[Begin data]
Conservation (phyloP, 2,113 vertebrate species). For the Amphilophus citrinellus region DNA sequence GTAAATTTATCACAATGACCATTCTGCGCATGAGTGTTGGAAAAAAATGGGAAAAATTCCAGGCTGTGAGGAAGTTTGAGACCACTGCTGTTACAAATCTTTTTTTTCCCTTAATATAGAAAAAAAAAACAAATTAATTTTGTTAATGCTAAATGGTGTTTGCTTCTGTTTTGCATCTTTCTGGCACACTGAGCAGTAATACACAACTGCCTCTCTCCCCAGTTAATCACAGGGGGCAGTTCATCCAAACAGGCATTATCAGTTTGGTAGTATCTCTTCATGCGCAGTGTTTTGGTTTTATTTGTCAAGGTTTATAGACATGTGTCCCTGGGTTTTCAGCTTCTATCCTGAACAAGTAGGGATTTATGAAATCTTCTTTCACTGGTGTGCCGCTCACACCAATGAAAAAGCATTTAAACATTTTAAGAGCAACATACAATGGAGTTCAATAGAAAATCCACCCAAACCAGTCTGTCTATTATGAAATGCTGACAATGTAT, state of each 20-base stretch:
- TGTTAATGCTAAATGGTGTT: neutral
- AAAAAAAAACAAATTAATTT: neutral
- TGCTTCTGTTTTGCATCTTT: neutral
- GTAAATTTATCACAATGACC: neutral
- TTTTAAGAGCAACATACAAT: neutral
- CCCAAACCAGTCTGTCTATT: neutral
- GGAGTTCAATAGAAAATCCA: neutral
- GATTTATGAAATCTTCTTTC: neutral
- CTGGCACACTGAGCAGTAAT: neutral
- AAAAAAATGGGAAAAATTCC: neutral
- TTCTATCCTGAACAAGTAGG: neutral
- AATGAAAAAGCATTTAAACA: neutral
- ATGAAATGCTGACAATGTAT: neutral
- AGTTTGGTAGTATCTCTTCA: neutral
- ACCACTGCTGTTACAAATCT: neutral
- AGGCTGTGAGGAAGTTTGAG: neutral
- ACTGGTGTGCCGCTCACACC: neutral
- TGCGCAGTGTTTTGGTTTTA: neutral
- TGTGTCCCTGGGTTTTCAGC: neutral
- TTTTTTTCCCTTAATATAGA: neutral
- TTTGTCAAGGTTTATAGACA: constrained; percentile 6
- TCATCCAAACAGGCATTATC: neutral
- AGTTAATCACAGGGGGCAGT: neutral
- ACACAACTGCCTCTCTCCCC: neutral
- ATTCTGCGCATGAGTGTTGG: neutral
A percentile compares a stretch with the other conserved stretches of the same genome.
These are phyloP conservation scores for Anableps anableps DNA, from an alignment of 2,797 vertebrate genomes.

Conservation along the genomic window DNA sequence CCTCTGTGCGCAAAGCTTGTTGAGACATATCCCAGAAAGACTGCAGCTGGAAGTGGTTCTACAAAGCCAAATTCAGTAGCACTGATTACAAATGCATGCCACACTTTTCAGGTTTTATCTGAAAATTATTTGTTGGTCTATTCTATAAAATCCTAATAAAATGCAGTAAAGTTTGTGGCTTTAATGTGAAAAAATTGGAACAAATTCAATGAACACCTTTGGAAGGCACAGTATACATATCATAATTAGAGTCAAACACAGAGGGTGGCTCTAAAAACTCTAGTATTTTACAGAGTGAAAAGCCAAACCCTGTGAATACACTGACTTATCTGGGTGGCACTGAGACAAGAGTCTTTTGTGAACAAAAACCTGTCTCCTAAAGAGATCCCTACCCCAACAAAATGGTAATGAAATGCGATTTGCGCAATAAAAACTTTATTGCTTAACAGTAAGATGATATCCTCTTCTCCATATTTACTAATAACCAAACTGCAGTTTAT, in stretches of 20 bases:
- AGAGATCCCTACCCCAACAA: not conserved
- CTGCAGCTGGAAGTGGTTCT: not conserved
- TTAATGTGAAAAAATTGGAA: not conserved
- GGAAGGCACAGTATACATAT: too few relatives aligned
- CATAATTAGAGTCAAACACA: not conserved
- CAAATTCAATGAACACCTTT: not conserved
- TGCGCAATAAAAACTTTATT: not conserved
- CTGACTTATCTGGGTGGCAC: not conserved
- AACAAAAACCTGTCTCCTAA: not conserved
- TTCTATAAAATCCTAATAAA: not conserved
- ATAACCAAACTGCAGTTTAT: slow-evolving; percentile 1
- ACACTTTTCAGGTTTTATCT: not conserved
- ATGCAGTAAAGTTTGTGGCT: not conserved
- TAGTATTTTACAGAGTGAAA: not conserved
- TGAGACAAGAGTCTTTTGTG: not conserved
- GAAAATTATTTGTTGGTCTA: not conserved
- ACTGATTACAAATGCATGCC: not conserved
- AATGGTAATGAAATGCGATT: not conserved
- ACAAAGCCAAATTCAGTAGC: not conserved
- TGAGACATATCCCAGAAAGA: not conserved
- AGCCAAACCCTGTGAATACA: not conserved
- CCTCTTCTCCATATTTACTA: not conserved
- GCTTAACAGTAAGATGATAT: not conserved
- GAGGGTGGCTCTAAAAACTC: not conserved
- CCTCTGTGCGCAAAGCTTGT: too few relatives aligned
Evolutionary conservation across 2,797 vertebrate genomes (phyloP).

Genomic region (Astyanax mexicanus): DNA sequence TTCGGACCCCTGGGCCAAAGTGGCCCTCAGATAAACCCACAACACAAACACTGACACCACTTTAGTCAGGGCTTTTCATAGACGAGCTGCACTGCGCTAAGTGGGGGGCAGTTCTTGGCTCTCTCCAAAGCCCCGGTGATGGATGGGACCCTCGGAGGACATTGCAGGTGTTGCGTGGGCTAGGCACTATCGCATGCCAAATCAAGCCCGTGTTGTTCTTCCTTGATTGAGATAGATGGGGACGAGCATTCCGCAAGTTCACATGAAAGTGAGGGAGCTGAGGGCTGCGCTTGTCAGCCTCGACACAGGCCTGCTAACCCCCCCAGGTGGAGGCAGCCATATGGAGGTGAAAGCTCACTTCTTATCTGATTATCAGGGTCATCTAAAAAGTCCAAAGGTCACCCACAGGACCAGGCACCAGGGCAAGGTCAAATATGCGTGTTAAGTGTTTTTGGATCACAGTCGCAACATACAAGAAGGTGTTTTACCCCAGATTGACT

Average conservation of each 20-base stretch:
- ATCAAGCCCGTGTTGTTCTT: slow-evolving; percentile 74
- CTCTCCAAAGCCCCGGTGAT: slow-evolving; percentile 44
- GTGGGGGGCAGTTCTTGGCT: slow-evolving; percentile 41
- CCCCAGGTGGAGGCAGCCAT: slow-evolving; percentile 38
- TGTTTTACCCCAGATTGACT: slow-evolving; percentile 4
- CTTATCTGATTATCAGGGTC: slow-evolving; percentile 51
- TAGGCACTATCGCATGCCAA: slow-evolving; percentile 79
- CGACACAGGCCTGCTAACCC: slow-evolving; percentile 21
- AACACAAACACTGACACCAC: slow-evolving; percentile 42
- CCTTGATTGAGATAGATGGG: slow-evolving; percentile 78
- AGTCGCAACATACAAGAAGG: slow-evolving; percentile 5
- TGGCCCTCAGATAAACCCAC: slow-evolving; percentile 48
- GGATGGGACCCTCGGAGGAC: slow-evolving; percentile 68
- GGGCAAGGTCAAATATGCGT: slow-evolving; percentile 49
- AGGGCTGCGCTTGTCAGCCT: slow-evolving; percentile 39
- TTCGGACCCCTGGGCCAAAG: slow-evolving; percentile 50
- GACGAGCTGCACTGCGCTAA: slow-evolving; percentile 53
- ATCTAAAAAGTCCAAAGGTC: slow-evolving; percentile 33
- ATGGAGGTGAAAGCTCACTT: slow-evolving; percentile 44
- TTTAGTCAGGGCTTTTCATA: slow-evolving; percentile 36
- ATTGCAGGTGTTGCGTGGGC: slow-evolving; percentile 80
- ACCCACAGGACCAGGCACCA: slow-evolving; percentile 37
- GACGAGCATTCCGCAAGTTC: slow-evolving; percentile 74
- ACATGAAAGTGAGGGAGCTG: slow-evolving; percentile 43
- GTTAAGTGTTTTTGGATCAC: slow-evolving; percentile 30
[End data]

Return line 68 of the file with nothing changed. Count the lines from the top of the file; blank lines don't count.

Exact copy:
- AGTCGCAACATACAAGAAGG: slow-evolving; percentile 5